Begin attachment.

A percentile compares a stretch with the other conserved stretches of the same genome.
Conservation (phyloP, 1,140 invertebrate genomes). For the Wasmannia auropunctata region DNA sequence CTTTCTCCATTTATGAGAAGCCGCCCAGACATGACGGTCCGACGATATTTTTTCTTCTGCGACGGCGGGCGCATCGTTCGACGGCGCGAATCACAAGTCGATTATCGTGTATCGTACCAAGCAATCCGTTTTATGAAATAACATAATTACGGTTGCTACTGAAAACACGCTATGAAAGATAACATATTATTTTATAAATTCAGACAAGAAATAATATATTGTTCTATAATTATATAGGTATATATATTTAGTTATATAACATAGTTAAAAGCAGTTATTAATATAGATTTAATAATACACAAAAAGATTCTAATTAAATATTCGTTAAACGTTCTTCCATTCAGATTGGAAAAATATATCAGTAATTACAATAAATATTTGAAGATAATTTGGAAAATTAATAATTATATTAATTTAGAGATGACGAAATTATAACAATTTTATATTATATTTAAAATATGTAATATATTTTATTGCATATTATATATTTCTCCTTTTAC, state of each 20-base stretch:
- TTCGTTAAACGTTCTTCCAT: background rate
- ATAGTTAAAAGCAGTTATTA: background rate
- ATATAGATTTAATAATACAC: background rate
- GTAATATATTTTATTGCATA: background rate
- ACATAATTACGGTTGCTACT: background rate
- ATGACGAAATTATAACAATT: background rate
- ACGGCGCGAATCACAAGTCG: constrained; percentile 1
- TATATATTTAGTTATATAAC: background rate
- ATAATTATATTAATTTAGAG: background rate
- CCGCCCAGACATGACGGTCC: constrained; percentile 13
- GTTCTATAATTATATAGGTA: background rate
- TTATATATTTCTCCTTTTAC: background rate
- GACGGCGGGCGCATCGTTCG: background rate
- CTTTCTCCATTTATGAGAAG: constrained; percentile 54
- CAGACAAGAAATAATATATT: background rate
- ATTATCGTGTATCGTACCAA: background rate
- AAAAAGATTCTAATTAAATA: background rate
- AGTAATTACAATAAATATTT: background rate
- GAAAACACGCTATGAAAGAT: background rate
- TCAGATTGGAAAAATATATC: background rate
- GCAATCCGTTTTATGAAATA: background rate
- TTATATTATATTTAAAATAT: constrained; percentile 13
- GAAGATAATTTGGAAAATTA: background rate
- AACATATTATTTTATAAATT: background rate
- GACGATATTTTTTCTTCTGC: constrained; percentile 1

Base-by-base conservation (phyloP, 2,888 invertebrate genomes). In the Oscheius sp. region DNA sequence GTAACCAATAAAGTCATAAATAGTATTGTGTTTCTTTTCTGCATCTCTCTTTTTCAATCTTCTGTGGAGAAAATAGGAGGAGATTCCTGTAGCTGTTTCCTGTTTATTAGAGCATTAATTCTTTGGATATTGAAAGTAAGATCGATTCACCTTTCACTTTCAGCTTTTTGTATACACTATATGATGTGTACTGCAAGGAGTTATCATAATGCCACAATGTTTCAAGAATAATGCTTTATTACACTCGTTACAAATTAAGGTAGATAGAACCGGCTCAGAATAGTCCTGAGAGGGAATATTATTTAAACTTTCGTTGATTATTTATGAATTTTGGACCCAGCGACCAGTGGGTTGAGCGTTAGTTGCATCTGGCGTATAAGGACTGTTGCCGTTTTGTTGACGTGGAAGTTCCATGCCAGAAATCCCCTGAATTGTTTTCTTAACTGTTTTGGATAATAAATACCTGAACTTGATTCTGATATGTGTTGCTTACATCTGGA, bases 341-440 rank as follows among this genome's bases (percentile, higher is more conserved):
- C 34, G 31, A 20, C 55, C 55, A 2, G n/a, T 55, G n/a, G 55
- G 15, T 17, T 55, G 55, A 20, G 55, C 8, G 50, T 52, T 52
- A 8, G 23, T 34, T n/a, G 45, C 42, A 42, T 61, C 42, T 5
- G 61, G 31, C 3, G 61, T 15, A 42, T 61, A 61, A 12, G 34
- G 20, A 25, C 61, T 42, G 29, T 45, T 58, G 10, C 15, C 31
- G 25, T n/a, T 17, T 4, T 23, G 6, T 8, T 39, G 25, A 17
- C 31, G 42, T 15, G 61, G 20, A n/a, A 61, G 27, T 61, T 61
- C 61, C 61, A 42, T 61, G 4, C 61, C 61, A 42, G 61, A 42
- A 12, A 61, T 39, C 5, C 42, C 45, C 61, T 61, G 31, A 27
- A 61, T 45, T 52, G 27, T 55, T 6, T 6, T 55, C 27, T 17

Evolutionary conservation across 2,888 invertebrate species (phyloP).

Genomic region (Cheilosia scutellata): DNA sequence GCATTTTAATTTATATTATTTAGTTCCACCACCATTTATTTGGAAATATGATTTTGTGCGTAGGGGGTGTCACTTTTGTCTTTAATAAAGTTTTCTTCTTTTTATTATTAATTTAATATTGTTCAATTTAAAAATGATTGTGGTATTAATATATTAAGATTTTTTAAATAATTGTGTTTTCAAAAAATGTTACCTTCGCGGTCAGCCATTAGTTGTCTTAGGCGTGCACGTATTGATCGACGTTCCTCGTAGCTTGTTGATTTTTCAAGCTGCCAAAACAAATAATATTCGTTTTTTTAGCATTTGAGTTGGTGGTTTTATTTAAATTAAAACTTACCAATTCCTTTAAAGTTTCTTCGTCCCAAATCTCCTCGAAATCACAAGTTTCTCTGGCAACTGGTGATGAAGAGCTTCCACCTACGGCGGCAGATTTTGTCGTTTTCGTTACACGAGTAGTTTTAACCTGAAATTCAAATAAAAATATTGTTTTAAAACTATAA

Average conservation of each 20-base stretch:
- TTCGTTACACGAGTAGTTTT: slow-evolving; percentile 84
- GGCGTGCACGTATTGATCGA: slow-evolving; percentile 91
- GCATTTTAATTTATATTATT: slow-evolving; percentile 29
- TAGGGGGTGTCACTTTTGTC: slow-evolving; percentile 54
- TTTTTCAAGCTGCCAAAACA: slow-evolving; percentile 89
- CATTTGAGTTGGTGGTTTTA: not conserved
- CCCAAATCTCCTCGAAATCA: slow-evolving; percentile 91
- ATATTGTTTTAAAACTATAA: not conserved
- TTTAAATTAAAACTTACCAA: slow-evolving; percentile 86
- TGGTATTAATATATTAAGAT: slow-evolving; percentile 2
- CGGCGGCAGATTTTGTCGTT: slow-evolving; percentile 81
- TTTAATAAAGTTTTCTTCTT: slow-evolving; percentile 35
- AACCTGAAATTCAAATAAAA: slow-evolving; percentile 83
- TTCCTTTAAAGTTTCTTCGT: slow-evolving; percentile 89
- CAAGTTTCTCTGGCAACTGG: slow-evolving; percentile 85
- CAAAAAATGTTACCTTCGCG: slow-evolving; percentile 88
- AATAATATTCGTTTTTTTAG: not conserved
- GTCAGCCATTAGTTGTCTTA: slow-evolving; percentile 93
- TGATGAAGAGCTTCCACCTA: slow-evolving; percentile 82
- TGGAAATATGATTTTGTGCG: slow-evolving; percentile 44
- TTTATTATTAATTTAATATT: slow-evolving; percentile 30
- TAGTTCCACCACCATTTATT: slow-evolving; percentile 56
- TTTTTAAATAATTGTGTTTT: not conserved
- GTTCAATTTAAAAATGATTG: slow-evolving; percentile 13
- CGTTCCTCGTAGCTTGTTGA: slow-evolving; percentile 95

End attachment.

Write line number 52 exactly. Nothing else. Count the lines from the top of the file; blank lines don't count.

- CGGCGGCAGATTTTGTCGTT: slow-evolving; percentile 81